dewdrop


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dew·drop

 (do͞o′drŏp′, dyo͞o′-)
n.
A drop of dew.

dewdrop

(ˈdjuːˌdrɒp)
n
1. a drop of dew
2. euphemistic Brit a drop of mucus on the end of one's nose

dew•drop

(ˈduˌdrɒp, ˈdyu-)

n.
a drop of dew.
[1150–1200]
ThesaurusAntonymsRelated WordsSynonymsLegend:
Noun1.dewdrop - a drop of dewdewdrop - a drop of dew        
drop, bead, pearl - a shape that is spherical and small; "he studied the shapes of low-viscosity drops"; "beads of sweat on his forehead"
Translations
harmatcsepp

dewdrop

[ˈdjuːdrɒp] Ngota f de rocío

dewdrop

[ˈdjuːˌdrɒp] ngoccia di rugiada (fig) (on end of nose) → goccia
References in classic literature ?
In the morning when he awoke, he began to search over hill and dale for this pretty flower; and eight long days he sought for it in vain: but on the ninth day, early in the morning, he found the beautiful purple flower; and in the middle of it was a large dewdrop, as big as a costly pearl.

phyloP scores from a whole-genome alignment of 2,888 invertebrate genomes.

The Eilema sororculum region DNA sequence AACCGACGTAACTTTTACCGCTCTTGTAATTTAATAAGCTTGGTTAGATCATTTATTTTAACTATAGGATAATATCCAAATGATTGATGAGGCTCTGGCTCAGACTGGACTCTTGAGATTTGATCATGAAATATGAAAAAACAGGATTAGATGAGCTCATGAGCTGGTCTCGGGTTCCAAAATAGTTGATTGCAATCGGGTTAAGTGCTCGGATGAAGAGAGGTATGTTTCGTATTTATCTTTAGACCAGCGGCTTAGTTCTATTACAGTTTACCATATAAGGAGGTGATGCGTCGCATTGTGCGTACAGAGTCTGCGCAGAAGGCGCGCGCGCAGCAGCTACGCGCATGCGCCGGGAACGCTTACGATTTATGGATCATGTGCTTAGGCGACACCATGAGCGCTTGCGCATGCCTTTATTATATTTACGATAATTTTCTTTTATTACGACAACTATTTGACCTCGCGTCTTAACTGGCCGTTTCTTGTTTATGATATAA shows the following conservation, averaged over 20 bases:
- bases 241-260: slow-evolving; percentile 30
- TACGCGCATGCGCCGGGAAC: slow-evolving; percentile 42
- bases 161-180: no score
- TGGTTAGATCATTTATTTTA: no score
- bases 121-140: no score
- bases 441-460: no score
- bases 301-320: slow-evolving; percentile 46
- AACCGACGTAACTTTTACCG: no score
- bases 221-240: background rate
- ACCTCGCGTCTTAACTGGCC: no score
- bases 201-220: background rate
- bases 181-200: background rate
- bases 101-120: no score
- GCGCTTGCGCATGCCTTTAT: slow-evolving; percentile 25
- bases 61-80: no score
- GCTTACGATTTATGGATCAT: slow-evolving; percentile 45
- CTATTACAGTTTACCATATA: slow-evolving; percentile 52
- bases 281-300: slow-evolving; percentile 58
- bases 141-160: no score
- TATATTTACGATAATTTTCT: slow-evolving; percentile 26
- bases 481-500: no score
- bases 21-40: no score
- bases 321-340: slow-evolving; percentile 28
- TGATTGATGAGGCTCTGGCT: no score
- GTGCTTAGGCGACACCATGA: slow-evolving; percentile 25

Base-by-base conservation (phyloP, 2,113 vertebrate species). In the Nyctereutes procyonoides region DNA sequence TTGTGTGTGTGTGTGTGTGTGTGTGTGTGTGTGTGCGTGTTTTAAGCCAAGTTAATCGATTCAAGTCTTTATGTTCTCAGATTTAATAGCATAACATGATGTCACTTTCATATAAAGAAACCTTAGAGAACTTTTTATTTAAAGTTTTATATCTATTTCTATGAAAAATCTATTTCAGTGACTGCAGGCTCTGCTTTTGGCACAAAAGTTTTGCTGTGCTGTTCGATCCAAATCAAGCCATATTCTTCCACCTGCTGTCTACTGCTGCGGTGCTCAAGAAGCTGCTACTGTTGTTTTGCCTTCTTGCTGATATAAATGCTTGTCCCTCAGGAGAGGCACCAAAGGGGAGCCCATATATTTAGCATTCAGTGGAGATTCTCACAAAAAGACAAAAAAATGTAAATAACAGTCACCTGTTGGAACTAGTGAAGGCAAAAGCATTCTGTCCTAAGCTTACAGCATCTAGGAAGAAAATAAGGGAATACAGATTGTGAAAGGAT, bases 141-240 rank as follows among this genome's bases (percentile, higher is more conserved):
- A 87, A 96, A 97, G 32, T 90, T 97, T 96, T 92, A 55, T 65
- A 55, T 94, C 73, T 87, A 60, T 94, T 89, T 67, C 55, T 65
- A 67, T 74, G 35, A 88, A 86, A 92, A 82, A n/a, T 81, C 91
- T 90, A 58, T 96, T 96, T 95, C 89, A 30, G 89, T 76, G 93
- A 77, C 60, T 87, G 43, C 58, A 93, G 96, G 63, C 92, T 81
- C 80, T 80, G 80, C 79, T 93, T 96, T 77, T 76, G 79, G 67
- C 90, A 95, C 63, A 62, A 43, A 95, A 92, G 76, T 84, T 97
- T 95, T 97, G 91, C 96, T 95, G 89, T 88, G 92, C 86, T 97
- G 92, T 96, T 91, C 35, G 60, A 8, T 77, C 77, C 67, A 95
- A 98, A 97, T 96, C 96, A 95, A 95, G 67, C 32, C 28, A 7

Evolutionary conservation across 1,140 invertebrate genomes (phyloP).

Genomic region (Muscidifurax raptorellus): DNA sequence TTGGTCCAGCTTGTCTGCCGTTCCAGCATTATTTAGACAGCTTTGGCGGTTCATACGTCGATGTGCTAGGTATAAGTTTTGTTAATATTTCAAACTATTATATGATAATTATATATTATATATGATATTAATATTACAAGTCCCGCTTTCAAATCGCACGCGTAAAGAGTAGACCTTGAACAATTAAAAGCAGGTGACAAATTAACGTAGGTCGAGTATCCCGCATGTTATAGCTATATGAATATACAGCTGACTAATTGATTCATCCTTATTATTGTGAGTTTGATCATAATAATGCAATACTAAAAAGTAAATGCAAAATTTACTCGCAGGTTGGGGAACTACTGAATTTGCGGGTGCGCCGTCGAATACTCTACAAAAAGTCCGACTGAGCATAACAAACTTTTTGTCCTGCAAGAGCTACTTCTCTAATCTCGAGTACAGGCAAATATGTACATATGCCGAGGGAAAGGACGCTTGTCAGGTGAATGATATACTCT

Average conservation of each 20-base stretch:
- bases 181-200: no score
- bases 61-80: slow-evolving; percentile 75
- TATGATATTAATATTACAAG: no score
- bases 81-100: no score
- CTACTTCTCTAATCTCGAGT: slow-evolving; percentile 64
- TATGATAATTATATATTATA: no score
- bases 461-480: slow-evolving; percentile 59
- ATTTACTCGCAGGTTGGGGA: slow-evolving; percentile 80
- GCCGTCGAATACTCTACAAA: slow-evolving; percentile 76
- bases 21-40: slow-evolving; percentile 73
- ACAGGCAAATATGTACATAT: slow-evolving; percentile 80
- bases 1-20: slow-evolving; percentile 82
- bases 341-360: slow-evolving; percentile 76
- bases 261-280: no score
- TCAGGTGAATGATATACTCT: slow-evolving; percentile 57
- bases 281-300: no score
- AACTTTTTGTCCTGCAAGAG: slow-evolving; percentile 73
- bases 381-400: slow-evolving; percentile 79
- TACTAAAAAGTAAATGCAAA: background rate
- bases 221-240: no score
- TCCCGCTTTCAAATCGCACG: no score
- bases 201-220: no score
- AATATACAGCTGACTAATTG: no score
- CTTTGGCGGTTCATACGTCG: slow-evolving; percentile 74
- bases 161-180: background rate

The bird put his tiny head on one side and looked up at him with his soft bright eye which was like a black dewdrop.
I don't know where she was going, but we saw her run, such a little, little creature in her womanly bonnet and apron, through a covered way at the bottom of the court and melt into the city's strife and sound like a dewdrop in an ocean.
Grantly melt, literally melt, like a dewdrop in the sun.
Her teeth, fine, equal, and white, glitter between her smiling lips like dewdrops in a passion-flower's half-enveloped breast.
Haven't you any dewdrops, or mist-cakes, or cloudbuns?
Bead- ed dewdrops stood upon the leaves and grasses.
The sun's heat is rarely strong enough to burn, even when it is focused by dewdrops, as is sometimes the case in more tropical districts.
He noted the prismatic colors in all the dewdrops upon a million blades of grass.
Then Ferko buried his face in the ground till his eyes were damp with dewdrops, and in a moment he saw clearer than he had ever done in his life before.
Up went the sun at last out of a bank of clouds that were already disbanding in the east; a herald wind had already sprung up to sweep the leafy earth and scatter the congregated dewdrops.
It was scarcely full blown; for some of its delicate red leaves curled modestly around its moist bosom, within which two or three dewdrops were sparkling.